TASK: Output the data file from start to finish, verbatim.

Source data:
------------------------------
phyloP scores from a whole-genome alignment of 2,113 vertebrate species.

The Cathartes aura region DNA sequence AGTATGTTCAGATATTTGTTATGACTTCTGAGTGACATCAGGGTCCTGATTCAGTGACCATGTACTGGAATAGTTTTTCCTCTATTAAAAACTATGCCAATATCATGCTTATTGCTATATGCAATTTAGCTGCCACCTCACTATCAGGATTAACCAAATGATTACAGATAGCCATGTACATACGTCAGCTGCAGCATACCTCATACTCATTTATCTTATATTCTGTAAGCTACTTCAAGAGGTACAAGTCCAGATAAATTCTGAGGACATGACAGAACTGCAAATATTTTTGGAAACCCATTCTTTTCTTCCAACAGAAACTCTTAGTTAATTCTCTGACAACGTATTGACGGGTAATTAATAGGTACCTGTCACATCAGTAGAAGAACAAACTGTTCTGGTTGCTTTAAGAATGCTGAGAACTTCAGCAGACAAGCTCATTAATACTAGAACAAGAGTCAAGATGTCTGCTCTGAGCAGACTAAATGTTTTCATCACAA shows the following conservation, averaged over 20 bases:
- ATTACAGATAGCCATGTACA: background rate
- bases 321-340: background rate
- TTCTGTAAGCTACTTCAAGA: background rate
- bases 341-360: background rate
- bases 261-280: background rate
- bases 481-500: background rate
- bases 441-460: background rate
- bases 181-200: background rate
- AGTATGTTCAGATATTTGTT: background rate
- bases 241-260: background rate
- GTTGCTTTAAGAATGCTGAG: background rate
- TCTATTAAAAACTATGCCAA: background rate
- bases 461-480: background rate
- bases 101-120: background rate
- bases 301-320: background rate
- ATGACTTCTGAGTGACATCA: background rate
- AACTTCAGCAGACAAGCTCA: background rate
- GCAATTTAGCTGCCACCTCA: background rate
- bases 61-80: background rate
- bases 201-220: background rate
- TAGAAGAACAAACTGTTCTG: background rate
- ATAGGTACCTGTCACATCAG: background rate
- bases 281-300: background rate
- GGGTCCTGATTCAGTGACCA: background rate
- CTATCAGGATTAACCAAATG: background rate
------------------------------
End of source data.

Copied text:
phyloP scores from a whole-genome alignment of 2,113 vertebrate species.

The Cathartes aura region DNA sequence AGTATGTTCAGATATTTGTTATGACTTCTGAGTGACATCAGGGTCCTGATTCAGTGACCATGTACTGGAATAGTTTTTCCTCTATTAAAAACTATGCCAATATCATGCTTATTGCTATATGCAATTTAGCTGCCACCTCACTATCAGGATTAACCAAATGATTACAGATAGCCATGTACATACGTCAGCTGCAGCATACCTCATACTCATTTATCTTATATTCTGTAAGCTACTTCAAGAGGTACAAGTCCAGATAAATTCTGAGGACATGACAGAACTGCAAATATTTTTGGAAACCCATTCTTTTCTTCCAACAGAAACTCTTAGTTAATTCTCTGACAACGTATTGACGGGTAATTAATAGGTACCTGTCACATCAGTAGAAGAACAAACTGTTCTGGTTGCTTTAAGAATGCTGAGAACTTCAGCAGACAAGCTCATTAATACTAGAACAAGAGTCAAGATGTCTGCTCTGAGCAGACTAAATGTTTTCATCACAA shows the following conservation, averaged over 20 bases:
- ATTACAGATAGCCATGTACA: background rate
- bases 321-340: background rate
- TTCTGTAAGCTACTTCAAGA: background rate
- bases 341-360: background rate
- bases 261-280: background rate
- bases 481-500: background rate
- bases 441-460: background rate
- bases 181-200: background rate
- AGTATGTTCAGATATTTGTT: background rate
- bases 241-260: background rate
- GTTGCTTTAAGAATGCTGAG: background rate
- TCTATTAAAAACTATGCCAA: background rate
- bases 461-480: background rate
- bases 101-120: background rate
- bases 301-320: background rate
- ATGACTTCTGAGTGACATCA: background rate
- AACTTCAGCAGACAAGCTCA: background rate
- GCAATTTAGCTGCCACCTCA: background rate
- bases 61-80: background rate
- bases 201-220: background rate
- TAGAAGAACAAACTGTTCTG: background rate
- ATAGGTACCTGTCACATCAG: background rate
- bases 281-300: background rate
- GGGTCCTGATTCAGTGACCA: background rate
- CTATCAGGATTAACCAAATG: background rate